The HDM-4 models comprise relationships for predicting (1) pavement deterioration as a function of traffic loading, environmental effects, and maintenance impacts, and (2) user costs as a function of pavement conditions. Given all the necessary data, such as the physical and environmental characteristics of a road section, traffic loading, vehicle fleet characteristics, unit prices, etc., one can use HDM-4 to compute the net benefit to society based on a simulation of the history of pavement deterioration and a prediction of the stream of road user costs and maintenance costs during the analysis period. The net benefit is computed as the difference in the total transport costs in present value between each exogenously specified maintenance option and a do-minimum option as the base case. By combining HDM-4 runs at the project level with gradient methods, the optimal maintenance option, which maximizes the net benefit to society over the analysis period, is obtained from all possible options. In this study the Steepest Descend Method is used, since it is simple in manually computing the search direction and the performance of the two gradient methods (the Steepest Descend and Conjugate Gradient Methods) has no substantial difference as discussed by Tsunokawa et al. (2005). The analysis is repeated for different traffic levels and various initial pavement conditions, thereby identifying the optimal maintenance options corresponding to the levels of traffic and initial pavement conditions as shown in Figure 1. The traffic level is expressed in terms of the annual average daily traffic (AADT) and the composition of traffic. The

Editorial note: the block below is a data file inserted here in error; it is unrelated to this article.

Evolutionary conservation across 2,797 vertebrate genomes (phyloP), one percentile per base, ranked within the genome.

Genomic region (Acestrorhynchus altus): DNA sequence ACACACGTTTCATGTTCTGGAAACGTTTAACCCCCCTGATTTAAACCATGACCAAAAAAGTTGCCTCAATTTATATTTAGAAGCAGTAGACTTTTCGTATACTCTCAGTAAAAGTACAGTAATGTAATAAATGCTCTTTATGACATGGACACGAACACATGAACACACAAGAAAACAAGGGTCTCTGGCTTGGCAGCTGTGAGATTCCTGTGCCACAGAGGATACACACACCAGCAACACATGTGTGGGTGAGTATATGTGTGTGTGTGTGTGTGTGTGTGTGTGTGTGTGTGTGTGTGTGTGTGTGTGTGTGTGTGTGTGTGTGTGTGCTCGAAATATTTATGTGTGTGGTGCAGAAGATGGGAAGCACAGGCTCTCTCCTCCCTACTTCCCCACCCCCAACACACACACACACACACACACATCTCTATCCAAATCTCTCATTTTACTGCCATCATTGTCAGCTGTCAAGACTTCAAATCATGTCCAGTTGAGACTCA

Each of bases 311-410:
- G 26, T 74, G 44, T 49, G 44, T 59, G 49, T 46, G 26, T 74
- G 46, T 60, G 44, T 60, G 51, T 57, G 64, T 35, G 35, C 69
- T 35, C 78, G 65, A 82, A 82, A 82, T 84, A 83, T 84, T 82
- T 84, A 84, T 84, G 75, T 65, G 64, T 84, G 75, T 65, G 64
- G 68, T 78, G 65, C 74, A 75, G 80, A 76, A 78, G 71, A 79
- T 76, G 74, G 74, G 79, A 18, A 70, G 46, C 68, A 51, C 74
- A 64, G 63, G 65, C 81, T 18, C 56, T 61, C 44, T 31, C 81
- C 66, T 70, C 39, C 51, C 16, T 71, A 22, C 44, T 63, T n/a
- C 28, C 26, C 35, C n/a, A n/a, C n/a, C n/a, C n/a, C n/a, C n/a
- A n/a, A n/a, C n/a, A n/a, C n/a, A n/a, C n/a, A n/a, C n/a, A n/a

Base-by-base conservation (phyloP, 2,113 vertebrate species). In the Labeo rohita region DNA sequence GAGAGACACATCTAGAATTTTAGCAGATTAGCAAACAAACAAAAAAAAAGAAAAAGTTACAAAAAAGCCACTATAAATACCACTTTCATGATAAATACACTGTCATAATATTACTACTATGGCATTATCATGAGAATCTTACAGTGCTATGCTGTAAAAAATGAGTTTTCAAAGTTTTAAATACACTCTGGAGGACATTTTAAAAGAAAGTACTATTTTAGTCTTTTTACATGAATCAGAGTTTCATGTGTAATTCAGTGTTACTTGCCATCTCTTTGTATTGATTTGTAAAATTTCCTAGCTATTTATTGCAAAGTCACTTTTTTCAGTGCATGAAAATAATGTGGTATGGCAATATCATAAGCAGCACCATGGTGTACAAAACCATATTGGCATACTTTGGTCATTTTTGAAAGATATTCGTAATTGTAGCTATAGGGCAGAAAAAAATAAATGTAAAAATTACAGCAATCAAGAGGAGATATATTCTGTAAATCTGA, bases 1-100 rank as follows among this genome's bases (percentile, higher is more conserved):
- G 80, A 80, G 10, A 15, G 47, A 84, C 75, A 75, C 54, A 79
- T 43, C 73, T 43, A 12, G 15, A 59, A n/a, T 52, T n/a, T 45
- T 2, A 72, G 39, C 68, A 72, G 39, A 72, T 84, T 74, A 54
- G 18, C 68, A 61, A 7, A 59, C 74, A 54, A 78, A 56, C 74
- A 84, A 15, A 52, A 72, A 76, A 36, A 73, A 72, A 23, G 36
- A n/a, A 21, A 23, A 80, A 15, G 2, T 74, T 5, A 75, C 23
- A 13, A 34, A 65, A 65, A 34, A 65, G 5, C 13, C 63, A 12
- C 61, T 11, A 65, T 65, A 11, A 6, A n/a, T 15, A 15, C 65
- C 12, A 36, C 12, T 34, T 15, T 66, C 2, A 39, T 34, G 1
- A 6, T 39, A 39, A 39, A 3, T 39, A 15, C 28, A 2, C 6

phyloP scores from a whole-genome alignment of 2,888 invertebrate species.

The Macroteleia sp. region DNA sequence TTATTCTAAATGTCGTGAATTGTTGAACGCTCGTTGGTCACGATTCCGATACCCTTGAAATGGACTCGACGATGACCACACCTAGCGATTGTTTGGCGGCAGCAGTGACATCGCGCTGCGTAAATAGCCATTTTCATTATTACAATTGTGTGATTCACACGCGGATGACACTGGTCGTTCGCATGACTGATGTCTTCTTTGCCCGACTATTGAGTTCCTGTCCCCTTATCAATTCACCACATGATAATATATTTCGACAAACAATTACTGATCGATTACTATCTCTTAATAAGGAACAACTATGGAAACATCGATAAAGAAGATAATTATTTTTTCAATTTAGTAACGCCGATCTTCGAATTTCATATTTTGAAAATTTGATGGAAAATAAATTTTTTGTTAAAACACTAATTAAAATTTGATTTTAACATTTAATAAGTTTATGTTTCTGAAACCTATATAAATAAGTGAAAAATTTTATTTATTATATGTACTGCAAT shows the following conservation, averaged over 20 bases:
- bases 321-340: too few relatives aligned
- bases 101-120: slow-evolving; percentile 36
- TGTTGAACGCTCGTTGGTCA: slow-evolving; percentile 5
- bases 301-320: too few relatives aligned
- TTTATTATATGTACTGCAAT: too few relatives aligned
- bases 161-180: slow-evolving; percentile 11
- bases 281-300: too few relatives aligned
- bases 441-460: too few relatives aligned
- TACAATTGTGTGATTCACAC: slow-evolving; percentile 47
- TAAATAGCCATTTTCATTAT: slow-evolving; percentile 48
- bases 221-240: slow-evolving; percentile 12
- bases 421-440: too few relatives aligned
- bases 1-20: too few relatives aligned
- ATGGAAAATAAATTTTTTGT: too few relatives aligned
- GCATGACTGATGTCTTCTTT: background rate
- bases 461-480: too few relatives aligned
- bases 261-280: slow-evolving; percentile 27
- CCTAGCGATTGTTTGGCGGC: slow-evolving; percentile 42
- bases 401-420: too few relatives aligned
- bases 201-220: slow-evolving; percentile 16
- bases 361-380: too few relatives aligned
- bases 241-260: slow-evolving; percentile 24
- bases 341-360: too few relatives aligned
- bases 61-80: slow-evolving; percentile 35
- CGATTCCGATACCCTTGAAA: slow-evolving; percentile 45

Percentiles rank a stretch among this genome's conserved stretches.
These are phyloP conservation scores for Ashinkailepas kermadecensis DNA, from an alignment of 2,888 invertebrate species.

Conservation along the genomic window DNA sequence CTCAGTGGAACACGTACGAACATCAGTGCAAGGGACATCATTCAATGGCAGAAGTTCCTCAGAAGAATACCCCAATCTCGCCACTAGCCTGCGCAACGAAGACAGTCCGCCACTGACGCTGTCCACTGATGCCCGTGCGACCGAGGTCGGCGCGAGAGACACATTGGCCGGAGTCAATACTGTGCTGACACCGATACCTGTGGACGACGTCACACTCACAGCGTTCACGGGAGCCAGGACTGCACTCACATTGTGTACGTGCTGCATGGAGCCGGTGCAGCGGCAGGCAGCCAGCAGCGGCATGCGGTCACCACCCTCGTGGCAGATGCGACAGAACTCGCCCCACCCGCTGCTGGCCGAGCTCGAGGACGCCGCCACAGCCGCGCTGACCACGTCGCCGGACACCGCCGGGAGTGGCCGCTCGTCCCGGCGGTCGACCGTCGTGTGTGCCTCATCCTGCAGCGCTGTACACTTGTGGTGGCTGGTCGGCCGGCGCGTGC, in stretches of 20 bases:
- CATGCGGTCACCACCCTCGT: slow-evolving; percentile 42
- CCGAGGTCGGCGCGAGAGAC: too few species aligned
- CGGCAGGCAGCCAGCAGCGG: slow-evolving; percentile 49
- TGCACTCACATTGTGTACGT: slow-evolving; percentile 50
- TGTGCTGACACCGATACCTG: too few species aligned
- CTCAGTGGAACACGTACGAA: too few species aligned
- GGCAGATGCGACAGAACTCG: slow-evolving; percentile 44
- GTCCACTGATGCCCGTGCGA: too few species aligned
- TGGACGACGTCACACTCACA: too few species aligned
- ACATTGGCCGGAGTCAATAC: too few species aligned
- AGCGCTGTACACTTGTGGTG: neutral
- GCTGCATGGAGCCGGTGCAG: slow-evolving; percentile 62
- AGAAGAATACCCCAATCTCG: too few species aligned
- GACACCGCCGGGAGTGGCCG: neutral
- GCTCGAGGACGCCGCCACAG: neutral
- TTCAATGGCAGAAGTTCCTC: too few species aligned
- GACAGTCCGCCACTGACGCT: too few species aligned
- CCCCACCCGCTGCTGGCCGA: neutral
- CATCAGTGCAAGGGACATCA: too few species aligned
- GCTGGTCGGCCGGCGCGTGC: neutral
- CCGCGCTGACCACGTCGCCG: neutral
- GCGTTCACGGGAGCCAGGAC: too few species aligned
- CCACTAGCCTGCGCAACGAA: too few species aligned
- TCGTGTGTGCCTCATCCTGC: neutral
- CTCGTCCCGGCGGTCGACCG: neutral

1124

Journal of the Eastern Asia Society for Transportation Studies, Vol. 6, pp. 1123 - 1136, 2005

Start Road section characteristics, environmental & economic conditions, vehicle fleet characteristics, etc.

INPUTS

Loop of traffic levels

Loop of initial pavement conditions HDM-4 runs combined with the Steepest Descend Method (Search for the optimal maintenance option among all possible ones) No Obtain the optimal maintenance option No

All initial pavement conditions exhausted?

Yes
Obtain optimal maint. options corresponding to various initial pavement conditions

All traffic levels exhausted?

Yes
Obtain optimal maint. options corresponding to various initial pavement conditions & different traffic levels

Obtain optimal maintenance strategies


OUTPUTS

End Figure 1. Search Algorithm for Investigating Suitable Maintenance Strategies

1125

Journal of the Eastern Asia Society for Transportation Studies, Vol. 6, pp. 1123 - 1136, 2005

pavement condition is expressed in terms of the international roughness index (IRI), which reflects other pavement condition performance indicators (such as cracking area, number of potholes, edge break area, and mean rutting depth) based on the statistical relationships derived from the Vietnamese road network data. 3. INPUT DATA A road section used in the analysis is defined by a unique set of geometric characteristics, environmental conditions, traffic loading, pavement conditions and pavement design. The parameters of the representative sections used in the analysis will be discussed as follows. 3.1 Road Section Characteristics